* Haiti’s gang violence, kidnappings decline
* World Bank political risk insurer ready to underwrite
* Impoverished nation faces presidential vote next year
By Jim Loney
MIAMI, Oct 8 (Reuters) - How stable can a nation like Haiti be, where U.N. soldiers still keep the peace, where a prime minister was toppled by food riots 18 months ago and where a president was overthrown by armed rebels five years ago?
Former U.S. President Bill Clinton raised eyebrows at an investor conference in Port-au-Prince last week by saying that Haiti’s political risk was lower than it had ever been in his lifetime.
That period includes a popular uprising that ousted the 30-year Duvalier family dictatorship in 1986, a military coup that sent President Jean-Bertrand Aristide packing in 1991 and years of gang violence and political tumult.
"It’s a slight exaggeration. If he had said lower than at any time since 1986, the year Duvalier departed power, I might be inclined to agree with him more," said Jean-Germain Gros, a Haitian-born political analyst at the University of Missouri.
"But there is no question that things have stabilized somewhat in the last two years," he added.
President Rene Preval’s government and the 9,000-strong U.N. peacekeeping force have calmed gang violence in the slums. Kidnappings for ransom, rampant last year, have dropped sharply.
The legislature, once a forum of chaos and contention, passed a budget on time this year, a sign that Preval’s olive branch to warring political factions is working.
"This is the first time you see a relative willingness on the part of the executive and legislative branch, with the various parties represented there, to work together," said Mark Schneider, an analyst at International Crisis Group.
"WINDOW OF OPPORTUNITY"
The charisma Clinton, appointed U.N. special envoy to Haiti in May, lured several hundred potential investors to the capital Port-au-Prince last week and many said they believed a window of opportunity had opened to put money into a country desperately in need of roads, power and foreign investment.
About 70 percent of Haiti’s 9 million people live on less than $2 a day.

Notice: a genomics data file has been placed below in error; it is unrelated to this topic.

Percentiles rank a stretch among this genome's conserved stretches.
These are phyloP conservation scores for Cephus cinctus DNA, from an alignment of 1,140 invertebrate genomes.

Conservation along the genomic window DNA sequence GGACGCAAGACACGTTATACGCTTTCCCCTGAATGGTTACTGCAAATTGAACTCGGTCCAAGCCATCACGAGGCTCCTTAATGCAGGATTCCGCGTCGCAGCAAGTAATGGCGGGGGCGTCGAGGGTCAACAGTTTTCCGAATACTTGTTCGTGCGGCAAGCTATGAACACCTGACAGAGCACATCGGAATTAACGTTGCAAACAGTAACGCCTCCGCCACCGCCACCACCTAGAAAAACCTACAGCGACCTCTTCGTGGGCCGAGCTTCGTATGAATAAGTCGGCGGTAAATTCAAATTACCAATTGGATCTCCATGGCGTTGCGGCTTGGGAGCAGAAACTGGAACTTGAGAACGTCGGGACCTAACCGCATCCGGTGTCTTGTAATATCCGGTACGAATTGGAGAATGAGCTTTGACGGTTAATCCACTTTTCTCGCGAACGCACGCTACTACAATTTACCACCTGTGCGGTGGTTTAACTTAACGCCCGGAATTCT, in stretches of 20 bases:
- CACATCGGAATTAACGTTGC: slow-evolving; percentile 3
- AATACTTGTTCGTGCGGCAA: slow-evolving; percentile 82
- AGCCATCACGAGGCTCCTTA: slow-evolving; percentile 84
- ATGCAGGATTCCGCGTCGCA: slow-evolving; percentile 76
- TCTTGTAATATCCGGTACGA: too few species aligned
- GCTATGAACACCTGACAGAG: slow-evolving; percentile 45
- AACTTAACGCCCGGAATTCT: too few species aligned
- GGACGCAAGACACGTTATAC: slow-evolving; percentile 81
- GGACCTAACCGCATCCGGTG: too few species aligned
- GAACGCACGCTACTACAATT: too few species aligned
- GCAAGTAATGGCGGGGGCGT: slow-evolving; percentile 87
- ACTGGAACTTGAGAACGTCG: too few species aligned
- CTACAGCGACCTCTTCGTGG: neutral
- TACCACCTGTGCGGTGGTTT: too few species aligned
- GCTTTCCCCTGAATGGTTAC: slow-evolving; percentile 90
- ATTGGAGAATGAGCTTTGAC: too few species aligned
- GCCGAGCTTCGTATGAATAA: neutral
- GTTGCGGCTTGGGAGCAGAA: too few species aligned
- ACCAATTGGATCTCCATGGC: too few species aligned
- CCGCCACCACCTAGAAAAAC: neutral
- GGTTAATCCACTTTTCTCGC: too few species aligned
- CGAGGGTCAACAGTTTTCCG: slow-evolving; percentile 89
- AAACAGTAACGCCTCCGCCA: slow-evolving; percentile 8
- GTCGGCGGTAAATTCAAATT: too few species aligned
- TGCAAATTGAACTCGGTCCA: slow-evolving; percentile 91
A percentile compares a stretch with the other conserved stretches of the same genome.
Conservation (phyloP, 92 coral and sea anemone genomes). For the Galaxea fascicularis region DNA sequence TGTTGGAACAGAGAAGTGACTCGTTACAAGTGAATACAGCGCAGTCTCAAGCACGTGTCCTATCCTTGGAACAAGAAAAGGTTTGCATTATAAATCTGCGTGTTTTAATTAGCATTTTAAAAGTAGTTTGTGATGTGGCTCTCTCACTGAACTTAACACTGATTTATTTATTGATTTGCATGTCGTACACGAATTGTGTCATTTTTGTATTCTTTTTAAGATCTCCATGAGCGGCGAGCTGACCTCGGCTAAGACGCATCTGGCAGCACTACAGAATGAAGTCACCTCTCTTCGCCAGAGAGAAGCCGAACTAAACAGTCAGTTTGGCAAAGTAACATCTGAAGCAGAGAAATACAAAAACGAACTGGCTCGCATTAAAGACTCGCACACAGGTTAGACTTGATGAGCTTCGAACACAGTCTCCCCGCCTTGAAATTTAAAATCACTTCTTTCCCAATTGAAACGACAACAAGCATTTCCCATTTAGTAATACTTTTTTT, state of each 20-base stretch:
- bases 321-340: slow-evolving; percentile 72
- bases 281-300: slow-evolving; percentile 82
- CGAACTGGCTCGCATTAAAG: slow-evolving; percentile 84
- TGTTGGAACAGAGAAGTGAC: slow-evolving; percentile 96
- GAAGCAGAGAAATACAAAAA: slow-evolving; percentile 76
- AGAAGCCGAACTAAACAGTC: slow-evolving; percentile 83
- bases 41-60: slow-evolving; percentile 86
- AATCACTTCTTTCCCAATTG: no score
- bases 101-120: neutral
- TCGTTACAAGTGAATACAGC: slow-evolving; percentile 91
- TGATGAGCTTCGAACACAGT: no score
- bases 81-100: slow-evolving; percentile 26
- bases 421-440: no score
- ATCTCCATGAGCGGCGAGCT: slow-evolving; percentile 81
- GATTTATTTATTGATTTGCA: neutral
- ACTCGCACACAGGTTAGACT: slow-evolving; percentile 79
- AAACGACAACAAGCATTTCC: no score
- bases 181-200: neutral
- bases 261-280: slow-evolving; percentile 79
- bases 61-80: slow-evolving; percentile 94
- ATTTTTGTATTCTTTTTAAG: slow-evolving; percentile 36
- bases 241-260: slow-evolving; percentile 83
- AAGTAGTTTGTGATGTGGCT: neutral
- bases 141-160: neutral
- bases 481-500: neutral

Clinton brought representatives of the Multilateral Investment Guarantee Agency, the arm of the World Bank that insures political risk in emerging economies. The agency has never written a policy in Haiti but said its window is open.
"We would be very happy and ready to look at very good, sound projects to underwrite," said Noureddin Ennaboulssi, a senior MIGA underwriter who visited Haiti last week.
"My sense right now is that the country is moving in the right direction," he said. "The country is doing a lot to provide a climate conducive to foreign direct investment."
Ennaboulssi said MIGA had had recent inquiries from firms involved in agriculture, textiles, infrastructure and tourism.
He declined to reveal MIGA’s risk rating on Haiti, a proprietary formula used to determine insurance pricing. MIGA writes insurance on currency, war and civil disturbance, expropriation, breach of contract and other risk factors.
But Belgian risk insurance agency ONDD has Haiti’s medium-to-long term political risk for export transactions rated a seven, the highest measure on its 7-point risk scale.
The Belgian agency’s Haiti ratings across all measures of war, expropriation and political risk are higher than poor African nations like Guinea Bissau and Burkina Faso.
BETTER POLICE, BUT WEAK COURTS
The Haitian National Police force, which replaced the dreaded army in the mid-1990s, is not nearly ready to provide enough security to allow peacekeepers to withdraw, analysts said. The force has grown to about 9,000 trained officers and the government’s goal is 14,000 by 2011.
And while the police force is stronger, potential investors could be deterred by a weak judicial system whose ability to enforce business contracts is in question, Gros said.
"That’s the big black hole in Haitian governance. If there is one area in which no one can claim progress it’s in the judiciary," he said. "Prisons are overcrowded. There is still a lack of judges and those that are on the bench are corrupt."
Investors will watch with interest a current debate on whether to reinstate the army, which terrorized the country before it was disbanded by Aristide in 1995. Many Haitians are believed to oppose such a move.
"Haitian history has been such that an independent military has not been easy for civilian governments to control and has been available for purchase by economic sectors, so that raises questions of political stability as well," Schneider said.
Presidential elections next year to replace Preval raise the prospect that this "window of opportunity" for investment could narrow quickly. But some investors appear undeterred.
"Haiti is a scalded cat," Wilhelm Lemke, an official with shipping logistics firm Enmarcolda SA, said of failed past efforts to stimulate the economy. "You can be skeptical, but if you approach it with the glass half full instead of half empty, it makes all the difference. We are seizing this opportunity." (Editing by Pascal Fletcher and Alan Elsner)